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Social network community structure and the contact-mediated sharing of commensal E. coli among captive rhesus macaques (Macaca mulatta).

Authors
  • Balasubramaniam, Krishna1
  • Beisner, Brianne1, 2
  • Guan, Jiahui3
  • Vandeleest, Jessica1, 2
  • Fushing, Hsieh3
  • Atwill, Edward1
  • McCowan, Brenda1, 2
  • 1 Department of Population Health & Reproduction, School of Veterinary Medicine, University of California, Davis, CA, United States of America. , (United States)
  • 2 Brain, Mind & Behavior, California National Primate Research Center, University of California, Davis, CA, United States of America. , (United States)
  • 3 Department of Statistics, University of California, Davis, CA, United States of America. , (United States)
Type
Published Article
Journal
PeerJ
Publisher
PeerJ
Publication Date
Jan 01, 2018
Volume
6
Identifiers
DOI: 10.7717/peerj.4271
PMID: 29372120
Source
Medline
Keywords
License
Unknown

Abstract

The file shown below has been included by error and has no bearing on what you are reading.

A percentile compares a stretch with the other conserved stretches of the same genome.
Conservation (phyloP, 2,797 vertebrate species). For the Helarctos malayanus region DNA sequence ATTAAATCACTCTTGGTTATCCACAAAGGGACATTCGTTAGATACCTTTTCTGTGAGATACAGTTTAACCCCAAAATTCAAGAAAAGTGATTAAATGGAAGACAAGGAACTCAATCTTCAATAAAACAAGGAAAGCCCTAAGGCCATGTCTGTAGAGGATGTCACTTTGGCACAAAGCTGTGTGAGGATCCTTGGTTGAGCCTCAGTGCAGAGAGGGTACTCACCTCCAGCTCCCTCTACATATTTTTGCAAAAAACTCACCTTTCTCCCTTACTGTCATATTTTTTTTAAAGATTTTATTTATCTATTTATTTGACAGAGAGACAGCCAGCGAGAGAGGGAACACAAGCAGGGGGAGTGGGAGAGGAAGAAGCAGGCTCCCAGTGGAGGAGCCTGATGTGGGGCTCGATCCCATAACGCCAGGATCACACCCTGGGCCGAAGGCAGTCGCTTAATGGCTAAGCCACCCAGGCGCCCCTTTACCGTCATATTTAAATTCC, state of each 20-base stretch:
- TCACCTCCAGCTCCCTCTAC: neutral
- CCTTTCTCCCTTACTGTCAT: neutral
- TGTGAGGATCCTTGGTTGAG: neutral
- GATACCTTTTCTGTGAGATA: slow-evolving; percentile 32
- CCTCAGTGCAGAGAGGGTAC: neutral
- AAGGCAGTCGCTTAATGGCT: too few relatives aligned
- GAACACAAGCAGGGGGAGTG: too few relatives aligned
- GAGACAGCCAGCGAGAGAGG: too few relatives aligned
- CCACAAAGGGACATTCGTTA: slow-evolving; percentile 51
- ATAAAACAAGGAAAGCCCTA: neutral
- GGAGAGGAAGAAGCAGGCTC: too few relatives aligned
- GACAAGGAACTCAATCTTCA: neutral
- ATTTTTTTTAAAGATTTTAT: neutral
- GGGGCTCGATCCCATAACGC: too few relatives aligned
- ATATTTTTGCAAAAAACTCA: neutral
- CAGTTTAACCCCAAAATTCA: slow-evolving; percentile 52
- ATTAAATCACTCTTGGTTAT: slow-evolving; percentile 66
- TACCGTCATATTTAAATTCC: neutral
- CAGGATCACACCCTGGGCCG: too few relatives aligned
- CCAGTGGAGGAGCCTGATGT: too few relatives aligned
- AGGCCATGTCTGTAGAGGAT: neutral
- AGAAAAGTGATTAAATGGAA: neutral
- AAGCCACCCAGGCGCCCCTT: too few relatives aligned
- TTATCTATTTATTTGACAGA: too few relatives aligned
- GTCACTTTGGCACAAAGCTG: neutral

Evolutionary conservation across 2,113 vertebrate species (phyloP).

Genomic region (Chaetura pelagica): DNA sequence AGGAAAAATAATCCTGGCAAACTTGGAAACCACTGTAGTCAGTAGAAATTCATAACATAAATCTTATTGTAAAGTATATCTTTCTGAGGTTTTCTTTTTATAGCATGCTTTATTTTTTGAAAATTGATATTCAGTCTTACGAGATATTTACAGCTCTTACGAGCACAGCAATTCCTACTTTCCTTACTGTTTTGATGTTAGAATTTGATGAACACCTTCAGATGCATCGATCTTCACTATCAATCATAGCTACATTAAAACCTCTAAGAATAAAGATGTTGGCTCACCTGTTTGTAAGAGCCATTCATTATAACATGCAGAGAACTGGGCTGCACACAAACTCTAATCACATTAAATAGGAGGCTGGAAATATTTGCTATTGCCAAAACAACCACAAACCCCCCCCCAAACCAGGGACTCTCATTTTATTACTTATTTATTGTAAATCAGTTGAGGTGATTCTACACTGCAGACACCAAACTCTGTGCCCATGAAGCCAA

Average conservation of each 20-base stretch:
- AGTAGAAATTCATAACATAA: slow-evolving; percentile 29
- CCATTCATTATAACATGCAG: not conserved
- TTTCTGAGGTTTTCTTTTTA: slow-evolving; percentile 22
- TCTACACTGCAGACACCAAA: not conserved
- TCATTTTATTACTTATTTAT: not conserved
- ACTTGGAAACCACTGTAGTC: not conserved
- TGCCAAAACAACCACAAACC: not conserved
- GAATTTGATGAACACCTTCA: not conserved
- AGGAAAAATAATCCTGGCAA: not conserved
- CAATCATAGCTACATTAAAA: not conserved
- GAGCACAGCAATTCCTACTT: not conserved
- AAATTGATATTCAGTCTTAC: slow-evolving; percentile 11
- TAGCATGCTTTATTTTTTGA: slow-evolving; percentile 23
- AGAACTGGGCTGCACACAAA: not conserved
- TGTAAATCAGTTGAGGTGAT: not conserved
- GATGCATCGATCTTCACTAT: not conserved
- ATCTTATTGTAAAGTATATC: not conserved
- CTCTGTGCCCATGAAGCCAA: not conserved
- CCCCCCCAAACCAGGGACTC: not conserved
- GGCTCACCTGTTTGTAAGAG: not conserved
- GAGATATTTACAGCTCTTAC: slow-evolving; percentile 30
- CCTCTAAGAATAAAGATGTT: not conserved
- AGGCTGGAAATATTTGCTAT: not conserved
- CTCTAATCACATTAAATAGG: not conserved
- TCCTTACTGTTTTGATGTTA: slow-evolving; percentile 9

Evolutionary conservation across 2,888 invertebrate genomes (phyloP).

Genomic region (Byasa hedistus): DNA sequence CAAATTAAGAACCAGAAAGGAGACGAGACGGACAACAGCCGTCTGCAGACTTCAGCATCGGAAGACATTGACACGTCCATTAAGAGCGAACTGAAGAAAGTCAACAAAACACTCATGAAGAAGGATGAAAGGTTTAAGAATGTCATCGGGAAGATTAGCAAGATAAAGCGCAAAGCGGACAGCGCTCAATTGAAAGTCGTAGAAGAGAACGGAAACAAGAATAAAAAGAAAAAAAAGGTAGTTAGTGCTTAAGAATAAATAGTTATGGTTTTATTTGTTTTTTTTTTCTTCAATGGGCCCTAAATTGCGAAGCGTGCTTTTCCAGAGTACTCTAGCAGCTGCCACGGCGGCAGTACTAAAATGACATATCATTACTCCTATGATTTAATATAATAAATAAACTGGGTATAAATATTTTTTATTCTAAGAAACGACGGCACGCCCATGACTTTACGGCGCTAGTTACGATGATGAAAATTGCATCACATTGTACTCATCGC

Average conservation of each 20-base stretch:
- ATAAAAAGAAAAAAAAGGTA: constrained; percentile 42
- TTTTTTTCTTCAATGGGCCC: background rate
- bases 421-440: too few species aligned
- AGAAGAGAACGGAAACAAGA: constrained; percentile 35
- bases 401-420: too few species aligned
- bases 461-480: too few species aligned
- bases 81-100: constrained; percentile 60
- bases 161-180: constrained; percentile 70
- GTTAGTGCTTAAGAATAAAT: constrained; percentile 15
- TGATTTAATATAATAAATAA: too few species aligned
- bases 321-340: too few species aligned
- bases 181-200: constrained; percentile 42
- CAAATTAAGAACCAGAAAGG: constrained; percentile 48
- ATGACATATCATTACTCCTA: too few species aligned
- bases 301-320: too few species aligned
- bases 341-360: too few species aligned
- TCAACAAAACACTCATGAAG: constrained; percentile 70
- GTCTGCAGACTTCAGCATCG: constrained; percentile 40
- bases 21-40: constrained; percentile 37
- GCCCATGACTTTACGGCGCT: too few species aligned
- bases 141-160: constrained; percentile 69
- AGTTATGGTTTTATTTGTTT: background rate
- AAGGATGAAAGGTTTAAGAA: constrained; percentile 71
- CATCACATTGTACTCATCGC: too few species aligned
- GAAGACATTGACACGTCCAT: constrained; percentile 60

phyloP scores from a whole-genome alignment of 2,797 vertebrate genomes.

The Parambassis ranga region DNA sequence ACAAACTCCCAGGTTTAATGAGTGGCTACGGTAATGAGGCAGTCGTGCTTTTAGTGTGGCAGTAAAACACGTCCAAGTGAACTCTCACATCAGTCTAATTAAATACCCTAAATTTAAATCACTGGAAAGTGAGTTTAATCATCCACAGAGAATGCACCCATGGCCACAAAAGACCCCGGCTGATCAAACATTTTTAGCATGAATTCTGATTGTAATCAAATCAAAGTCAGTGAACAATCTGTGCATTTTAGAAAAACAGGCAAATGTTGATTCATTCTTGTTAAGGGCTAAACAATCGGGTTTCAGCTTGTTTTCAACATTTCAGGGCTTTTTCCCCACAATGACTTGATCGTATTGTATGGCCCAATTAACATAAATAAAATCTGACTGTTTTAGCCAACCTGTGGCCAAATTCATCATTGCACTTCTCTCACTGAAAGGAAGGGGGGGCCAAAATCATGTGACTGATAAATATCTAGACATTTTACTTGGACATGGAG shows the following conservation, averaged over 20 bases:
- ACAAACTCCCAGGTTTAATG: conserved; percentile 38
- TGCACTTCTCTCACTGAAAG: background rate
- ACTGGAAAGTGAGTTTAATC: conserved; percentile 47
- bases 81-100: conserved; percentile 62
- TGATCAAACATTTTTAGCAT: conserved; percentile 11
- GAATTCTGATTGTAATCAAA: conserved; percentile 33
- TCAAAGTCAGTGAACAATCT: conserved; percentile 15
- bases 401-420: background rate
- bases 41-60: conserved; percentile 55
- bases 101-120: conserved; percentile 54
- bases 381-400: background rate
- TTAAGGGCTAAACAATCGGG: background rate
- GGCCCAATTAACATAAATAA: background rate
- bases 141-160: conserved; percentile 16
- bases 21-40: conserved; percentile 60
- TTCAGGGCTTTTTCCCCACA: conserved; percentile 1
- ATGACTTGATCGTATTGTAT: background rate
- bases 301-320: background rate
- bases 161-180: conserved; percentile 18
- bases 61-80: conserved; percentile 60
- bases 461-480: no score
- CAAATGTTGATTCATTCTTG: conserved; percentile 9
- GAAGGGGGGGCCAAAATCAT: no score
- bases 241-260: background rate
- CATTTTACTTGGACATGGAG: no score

In group-living animals, heterogeneity in individuals' social connections may mediate the sharing of microbial infectious agents. In this regard, the genetic relatedness of individuals' commensal gut bacterium Escherichia coli may be ideal to assess the potential for pathogen transmission through animal social networks. Here we use microbial phylogenetics and population genetics approaches, as well as host social network reconstruction, to assess evidence for the contact-mediated sharing of E. coli among three groups of captively housed rhesus macaques (Macaca mulatta), at multiple organizational scales. For each group, behavioral data on grooming, huddling, and aggressive interactions collected for a six-week period were used to reconstruct social network communities via the Data Cloud Geometry (DCG) clustering algorithm. Further, an E. coli isolate was biochemically confirmed and genotypically fingerprinted from fecal swabs collected from each macaque. Population genetics approaches revealed that Group Membership, in comparison to intrinsic attributes like age, sex, and/or matriline membership of individuals, accounted for the highest proportion of variance in E. coli genotypic similarity. Social network approaches revealed that such sharing was evident at the community-level rather than the dyadic level. Specifically, although we found no links between dyadic E. coli similarity and social contact frequencies, similarity was significantly greater among macaques within the same social network communities compared to those across different communities. Moreover, tests for one of our study-groups confirmed that E. coli isolated from macaque rectal swabs were more genotypically similar to each other than they were to isolates from environmentally deposited feces. In summary, our results suggest that among frequently interacting, spatially constrained macaques with complex social relationships, microbial sharing via fecal-oral, social contact-mediated routes may depend on both individuals' direct connections and on secondary network pathways that define community structure. They lend support to the hypothesis that social network communities may act as bottlenecks to contain the spread of infectious agents, thereby encouraging disease control strategies to focus on multiple organizational scales. Future directions includeincreasing microbial sampling effort per individual to better-detect dyadic transmission events, and assessments of the co-evolutionary links between sociality, infectious agent risk, and host immune function.

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